At the 64th session of the UN General Assembly the UN Special Rapporteur on contemporary forms of racism, Mr. Githu Muigai, expressed his serious concern about caste discrimination and recommended States to “engage in substantive discussions on this topic”. He specifically called on States to take action on the draft UN principles and guidelines to eliminate caste discrimination.
In his statement to the General Assembly on 2 November, the Special Rapporteur said that he was pleased with the recent positive developments within the UN on the issue of discrimination based on work and descent (UN terminology for caste-based discrimination).
Mr. Muigai, who took over this mandate in mid-2008, has previously expressed his serious concerns about this form of discrimination, both in apresentation at the Durban Review Conference and in his latest interim report to the UN General Assembly. In his statement, he reiterated his support for the “clear position taken by the Committee on the Elimination of Racial Discrimination.”
As examples of positive developments, the Special Rapporteur mentioned the presentation of the draft UN principles and guidelines to eliminate caste discrimination at a parallel event organised at the 12th session of the Human Rights Council. He also referred to the recent appeal to the international community by the UN High Commissioner for Human Rights, Navi Pillay, in her statement “Tearing down the wall of caste”.
Finally Mr. Muigai urged states to take action on the draft UN principles and guidelines by engaging in “substantive discussions” on this topic and “rally around” this comprehensive framework to eliminate caste-based discrimination.
During the ensuing debate, India’s delegate said that his Government rejected the comment on descent from the Committee on the Elimination of Racial Discrimination (CERD), since it both “lacked intellectual rigour” and ignored the drafting history of the Convention. The way it addressed the caste system issue was “deeply offensive, given India’s past history.”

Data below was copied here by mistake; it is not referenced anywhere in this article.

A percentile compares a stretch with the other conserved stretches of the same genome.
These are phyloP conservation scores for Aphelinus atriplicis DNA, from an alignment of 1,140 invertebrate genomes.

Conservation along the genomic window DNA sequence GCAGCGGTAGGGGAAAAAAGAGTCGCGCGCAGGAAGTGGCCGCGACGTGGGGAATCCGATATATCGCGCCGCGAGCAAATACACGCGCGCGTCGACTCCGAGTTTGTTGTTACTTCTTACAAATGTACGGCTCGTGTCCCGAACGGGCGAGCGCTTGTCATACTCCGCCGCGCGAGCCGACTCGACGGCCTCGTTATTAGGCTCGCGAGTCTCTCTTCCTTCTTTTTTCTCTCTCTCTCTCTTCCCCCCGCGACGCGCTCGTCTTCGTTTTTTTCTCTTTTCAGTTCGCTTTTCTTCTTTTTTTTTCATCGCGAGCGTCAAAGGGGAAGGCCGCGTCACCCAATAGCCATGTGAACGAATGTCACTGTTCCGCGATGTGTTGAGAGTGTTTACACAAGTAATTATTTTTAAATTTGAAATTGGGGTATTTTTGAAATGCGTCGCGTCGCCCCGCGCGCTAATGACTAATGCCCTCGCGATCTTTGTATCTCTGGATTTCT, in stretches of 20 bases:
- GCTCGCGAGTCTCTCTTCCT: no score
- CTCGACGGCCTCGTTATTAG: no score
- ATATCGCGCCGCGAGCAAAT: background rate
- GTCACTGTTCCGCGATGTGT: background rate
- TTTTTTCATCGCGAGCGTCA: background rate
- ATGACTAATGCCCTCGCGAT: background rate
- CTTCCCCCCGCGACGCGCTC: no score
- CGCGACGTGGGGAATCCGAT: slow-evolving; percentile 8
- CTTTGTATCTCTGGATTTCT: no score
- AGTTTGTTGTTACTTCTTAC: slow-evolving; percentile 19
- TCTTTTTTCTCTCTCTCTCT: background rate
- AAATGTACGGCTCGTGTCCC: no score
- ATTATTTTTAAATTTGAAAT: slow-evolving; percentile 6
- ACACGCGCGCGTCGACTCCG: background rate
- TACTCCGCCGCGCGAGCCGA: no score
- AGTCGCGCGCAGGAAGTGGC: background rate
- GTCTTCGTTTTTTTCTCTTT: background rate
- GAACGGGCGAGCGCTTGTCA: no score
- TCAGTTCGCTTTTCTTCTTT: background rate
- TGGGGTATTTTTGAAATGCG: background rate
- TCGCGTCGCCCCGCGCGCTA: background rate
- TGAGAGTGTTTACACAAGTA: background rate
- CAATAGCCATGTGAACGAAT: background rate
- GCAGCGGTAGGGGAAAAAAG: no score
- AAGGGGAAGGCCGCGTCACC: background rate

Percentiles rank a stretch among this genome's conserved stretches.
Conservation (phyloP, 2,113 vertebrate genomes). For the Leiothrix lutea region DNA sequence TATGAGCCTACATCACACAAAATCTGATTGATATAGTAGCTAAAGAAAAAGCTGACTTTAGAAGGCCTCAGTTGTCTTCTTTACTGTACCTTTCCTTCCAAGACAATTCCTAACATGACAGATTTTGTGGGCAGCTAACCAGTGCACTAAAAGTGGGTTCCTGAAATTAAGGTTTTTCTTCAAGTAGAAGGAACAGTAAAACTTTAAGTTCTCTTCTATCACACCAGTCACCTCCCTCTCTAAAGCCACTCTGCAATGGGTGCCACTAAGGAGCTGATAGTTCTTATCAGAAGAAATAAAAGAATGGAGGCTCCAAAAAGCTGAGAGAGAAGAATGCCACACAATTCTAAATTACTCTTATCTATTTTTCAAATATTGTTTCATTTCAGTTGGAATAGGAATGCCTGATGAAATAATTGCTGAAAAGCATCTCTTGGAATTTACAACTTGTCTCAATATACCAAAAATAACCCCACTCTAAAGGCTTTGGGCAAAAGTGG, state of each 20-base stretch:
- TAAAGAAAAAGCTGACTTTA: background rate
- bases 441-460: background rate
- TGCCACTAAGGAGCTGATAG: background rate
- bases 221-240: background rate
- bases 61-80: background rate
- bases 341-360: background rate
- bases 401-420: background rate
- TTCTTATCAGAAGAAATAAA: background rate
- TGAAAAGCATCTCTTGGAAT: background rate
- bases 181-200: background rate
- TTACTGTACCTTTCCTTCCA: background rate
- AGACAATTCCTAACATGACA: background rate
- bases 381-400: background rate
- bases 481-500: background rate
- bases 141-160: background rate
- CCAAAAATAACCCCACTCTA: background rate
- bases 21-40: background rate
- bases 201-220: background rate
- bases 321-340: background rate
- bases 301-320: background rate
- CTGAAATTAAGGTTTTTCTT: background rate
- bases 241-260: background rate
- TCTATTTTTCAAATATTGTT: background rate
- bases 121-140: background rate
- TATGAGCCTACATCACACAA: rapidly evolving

In response to this comment, Mr. Muigai said he did not believe this issue was peculiar to one individual country. If human rights meant anything, it meant that “all human beings must be equal in freedom and the opportunities that were availed to them,” he stated.
IDSN recommends that the UN Human Rights Council gives due consideration to the issue of discrimination based on work and descent and decides to adopt the draft UN principles and guidelines at its next session in March 2010.
Presentation of the UN Special Rapporteur at the 64th session of the UN General Assembly:
“Racial discrimination unfortunately affects individuals in all societies and regions of the world. While the manifestations of racism may vary in degree and nature depending on the historical, graphical and cultural context, all individuals, regardless of their race, colour, descent or national or ethnic origin, should be offered robust and effective protection against racial discrimination. In this regard, I was particularly pleased at the recent positive developments within the United Nations on the question of discrimination based on work and descent. Allow me here to refer to the “Draft UN principles and guidelines to eliminate caste discrimination” which were presented in Geneva in last September, with the support of the Office of the High Commissioner for Human Rights and which were endorsed by the Government of Nepal. I have already expressed my serious concerns about this form of discrimination and have in this respect associated myself with the clear position taken by the Committee on the Elimination of Racial Discrimination. As said two weeks ago by the UN High Commissioner for Human Rights, “the time has come to eradicate the shameful concept of caste”. It is therefore my hope that in the coming months, States will engage in substantive discussions on this topic and will eventually rally around these draft principles and guidelines to eliminate caste-based discrimination.”